All four of this year’s birthday boys were featured in this concert with the Orchestra of the Age of Enlightenment, but the main reason for catching it was the appearance of the ravishing American mezzo, Joyce di Donato.
After making headlines following her stoicism during the first night of the Royal Opera’s recent revival of Il barbiere di Siviglia – she tripped, thought she had sprained her ankle but had in fact broken her leg – and then insisted in continuing the run despite being confined to a wheelchair, it was good to see Joyce di Donato returned to rude health for this Prom in which her singing not only gave unalloyed pleasure, but was the evening’s most distinguished contribution.
Her singing of ‘Ombra mai fu’ encompassed in four short minutes all the attributes that make her one of the most outstanding mezzo-sopranos currently before the public; there is a creaminess and Italianate-like focus to the sound, her technique is faultless and, the sound is even throughout a phenomenal range. Indeed as she negotiated her way through Alcina’s gruelling coloratura in ‘Ah! Mio cor!’, which is written for a soprano in any case, I began to think that this was more her fach, and having been lucky enough to see her first-ever Donna Elvira at the Royal Opera last season, which was nothing short of sensational, am starting to believe that this kind of repertoire is where her future lies.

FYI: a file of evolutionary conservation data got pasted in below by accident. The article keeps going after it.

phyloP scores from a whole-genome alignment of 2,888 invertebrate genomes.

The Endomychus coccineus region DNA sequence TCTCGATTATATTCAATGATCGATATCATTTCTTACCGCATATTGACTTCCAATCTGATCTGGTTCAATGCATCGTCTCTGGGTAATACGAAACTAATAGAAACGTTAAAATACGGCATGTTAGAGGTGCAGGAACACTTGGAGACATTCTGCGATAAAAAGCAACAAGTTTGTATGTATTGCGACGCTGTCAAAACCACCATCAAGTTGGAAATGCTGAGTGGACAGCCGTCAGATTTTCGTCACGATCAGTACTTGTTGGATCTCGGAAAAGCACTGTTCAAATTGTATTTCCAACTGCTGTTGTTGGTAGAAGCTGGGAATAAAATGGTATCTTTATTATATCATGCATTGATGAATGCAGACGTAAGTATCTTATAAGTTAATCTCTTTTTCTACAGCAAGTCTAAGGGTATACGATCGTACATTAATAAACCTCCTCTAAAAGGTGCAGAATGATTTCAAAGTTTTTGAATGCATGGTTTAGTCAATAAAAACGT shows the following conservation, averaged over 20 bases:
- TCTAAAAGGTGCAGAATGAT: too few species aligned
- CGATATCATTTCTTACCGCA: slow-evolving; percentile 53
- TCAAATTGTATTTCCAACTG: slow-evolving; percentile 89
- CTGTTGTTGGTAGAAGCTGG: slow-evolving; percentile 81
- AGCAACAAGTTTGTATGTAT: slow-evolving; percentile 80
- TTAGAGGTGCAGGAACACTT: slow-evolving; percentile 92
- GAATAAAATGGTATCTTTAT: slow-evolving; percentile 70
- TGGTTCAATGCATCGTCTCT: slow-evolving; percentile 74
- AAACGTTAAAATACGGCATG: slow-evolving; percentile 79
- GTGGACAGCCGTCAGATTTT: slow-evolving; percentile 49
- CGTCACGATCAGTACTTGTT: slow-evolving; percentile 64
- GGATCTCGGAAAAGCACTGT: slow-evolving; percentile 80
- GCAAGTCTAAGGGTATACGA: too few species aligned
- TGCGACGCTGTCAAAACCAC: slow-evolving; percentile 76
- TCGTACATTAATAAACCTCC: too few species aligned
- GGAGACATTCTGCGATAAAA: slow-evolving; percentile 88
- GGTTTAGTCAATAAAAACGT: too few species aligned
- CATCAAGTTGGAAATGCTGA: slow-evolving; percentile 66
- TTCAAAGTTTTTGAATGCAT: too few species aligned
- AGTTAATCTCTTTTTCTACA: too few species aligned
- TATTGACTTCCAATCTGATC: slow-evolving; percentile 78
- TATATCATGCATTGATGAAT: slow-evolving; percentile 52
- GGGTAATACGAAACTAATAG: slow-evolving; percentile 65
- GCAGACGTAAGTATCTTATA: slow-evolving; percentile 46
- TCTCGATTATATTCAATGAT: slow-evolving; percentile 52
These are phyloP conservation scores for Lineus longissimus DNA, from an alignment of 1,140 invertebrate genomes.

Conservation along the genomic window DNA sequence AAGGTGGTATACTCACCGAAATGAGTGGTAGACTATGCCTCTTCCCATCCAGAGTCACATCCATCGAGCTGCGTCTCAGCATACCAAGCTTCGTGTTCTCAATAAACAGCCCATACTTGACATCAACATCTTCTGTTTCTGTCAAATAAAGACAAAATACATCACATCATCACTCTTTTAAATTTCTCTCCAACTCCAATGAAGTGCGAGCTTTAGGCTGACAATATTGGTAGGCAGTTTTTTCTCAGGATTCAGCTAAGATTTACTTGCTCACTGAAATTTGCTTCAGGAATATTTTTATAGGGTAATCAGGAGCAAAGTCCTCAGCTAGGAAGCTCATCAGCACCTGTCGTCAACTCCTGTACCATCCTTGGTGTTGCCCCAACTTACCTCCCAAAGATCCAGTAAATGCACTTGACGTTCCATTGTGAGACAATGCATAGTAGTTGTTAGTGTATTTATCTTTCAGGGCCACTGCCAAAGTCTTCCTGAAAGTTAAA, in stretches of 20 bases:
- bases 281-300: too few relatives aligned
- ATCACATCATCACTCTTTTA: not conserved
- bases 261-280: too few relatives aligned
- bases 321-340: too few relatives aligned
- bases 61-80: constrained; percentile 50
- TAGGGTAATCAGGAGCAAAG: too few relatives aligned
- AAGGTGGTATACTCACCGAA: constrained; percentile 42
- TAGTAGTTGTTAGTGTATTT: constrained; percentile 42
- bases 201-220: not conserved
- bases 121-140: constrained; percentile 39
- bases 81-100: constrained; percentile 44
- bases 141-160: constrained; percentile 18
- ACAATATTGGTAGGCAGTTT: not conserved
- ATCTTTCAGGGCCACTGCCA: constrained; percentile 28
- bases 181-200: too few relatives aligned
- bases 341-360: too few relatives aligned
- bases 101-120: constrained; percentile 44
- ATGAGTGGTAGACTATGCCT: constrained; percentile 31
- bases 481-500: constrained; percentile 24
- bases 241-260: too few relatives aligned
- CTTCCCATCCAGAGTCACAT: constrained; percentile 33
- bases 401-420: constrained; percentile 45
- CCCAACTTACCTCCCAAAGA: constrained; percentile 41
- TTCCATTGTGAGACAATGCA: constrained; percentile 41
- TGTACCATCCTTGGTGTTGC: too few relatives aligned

Similarly in Haydn’s Scena di Berenice it was in the upper lying reaches of the vocal writing where her voice really began to ‘speak’ and opened up effortlessly, soaring above the orchestra and easily filling the vast spaces of the Royal Albert Hall. Whichever way her voice develops there is no denying that she is a thrilling singer – let’s hope we hear plenty more of her in London.
The rest of this Prom was a bit of a mixed-bag due in no small part to Sir Roger Norrington’s bizarre antics on the podium. The evening began with Purcell’s Abdelazer Suite but was hampered by Norrington’s over-conducting of the OAE’s string section, and his weird baboon-like grinning and grimacing at the Prommenaders. Had his appearances on Maestro gone to his head? Or was this all for the benefit of the cameras? Who knows, but his gurning also detracted from a well-disciplined performance of Handel’s Water Music, Suite No. 2 in D major, where the crooked horns and valveless trumpets were outstanding. Great playing despite some very weird conducting!